Baltimore Mayor Stephanie Rawlings-Blake grabbed national headlines this week when she called out rioters for destroying the city in the aftermath of the death of a 25-year-old man whose spine was mysteriously severed while in police custody.
“Too many people have spen[t] generations building up this city for it to be destroyed by thugs who, in a very senseless way, are trying to tear down what so many have fought for,” the democratic mayor said, according to Heavy.
The harsh comments came after week-long protests over the death of Freddie Gray turned violent Monday as individuals hurled projectiles at police officers, looted stores, and burned vehicles and businesses. Gray died on April 19, after he received a fatal spinal injury on April 12 while in police custody.
Now, as the national debate over police violence against Blacks takes center stage in Baltimore, anger has turned towards the mayor whose use of “thugs” cuts to the heart of protesters’ complaints about brutal treatment by police and disrespect by elected officials.
The 45-year-old Baltimore native who has been mayor for five years also came under heavy criticism for saying Saturday that police should give “those who wish to destroy space to do that as well.”
An official with the NAACP was slow to defend Rawlings-Blake in the imbroglio, saying it takes the focus away from Gray’s death. The group’s Baltimore branch this week opened a satellite office in the Sandtown-Winchester neighborhoods in West Baltimore to collect stories of racial profiling and abuse from residents.
“Right now we’re going through a process of trying to assess everything that has happened,” Hilary O. Shelton, director of the NAACP Washington Bureau and senior vice president for advocacy and policy, told NewsOne when asked about Rawlings-Blake.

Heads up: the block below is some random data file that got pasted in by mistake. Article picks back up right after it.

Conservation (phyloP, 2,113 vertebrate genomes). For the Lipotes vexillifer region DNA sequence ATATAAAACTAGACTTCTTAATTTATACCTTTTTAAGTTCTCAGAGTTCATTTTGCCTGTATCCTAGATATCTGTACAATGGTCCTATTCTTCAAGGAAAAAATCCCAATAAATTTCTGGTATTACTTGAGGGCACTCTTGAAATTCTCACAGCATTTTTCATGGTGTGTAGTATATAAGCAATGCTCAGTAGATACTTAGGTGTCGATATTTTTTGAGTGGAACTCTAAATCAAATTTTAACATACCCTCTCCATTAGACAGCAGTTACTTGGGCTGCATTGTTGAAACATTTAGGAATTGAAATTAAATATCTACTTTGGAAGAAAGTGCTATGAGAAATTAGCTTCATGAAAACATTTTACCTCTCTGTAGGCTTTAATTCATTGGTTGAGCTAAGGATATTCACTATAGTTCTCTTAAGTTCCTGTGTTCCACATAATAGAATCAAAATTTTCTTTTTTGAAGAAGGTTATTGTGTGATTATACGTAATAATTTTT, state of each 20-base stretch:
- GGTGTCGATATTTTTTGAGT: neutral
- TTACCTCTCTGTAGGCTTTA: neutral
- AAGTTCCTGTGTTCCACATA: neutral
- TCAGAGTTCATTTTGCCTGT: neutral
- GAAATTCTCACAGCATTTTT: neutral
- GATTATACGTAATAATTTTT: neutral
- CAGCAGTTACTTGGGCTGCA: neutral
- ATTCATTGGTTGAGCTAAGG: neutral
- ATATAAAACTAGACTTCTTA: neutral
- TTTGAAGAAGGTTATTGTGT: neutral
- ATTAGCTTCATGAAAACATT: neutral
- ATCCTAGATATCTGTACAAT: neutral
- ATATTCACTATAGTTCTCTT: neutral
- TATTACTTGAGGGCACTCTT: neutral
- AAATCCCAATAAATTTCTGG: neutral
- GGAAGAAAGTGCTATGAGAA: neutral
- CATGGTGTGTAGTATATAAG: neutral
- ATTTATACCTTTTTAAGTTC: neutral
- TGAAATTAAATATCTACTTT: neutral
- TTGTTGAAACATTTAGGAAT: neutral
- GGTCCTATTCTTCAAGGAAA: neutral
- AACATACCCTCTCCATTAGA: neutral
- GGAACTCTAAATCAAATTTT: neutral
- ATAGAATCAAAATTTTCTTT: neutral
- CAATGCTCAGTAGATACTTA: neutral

“We’ve had a longtime positive relationship with the mayor,” Shelton said. “She is an extraordinary leader and has done a great job for that city up until this point. We have to look at what happened squarely in this particular incident. We have to give it some time for the smoke to clear, but at this point this kind of assessment is not that constructive.”
What is constructive, Shelton says, is determining what happened to Gray, and providing the support that his family needs right now.
“From there an assessment needs to be made of policing activities in that community where the behavior of police has been so problematic that there have been over $6 million in legal settlements because of their misbehavior and mistreatment of African-Americans,” Shelton tells NewOne.
To be sure, Rawlings-Blake professes the same goal, tweeting an apology early Wednesday for the “thug” comment.
I wanted to clarify my comments on “thugs.” When you speak out of frustration and anger, one can say things in a way that you don’t mean.
— Mayor Rawlings-Blake (@MayorSRB) April 29, 2015
She is no stranger to violence and its aftermath, both personally or professionally, which may explain her tough talk.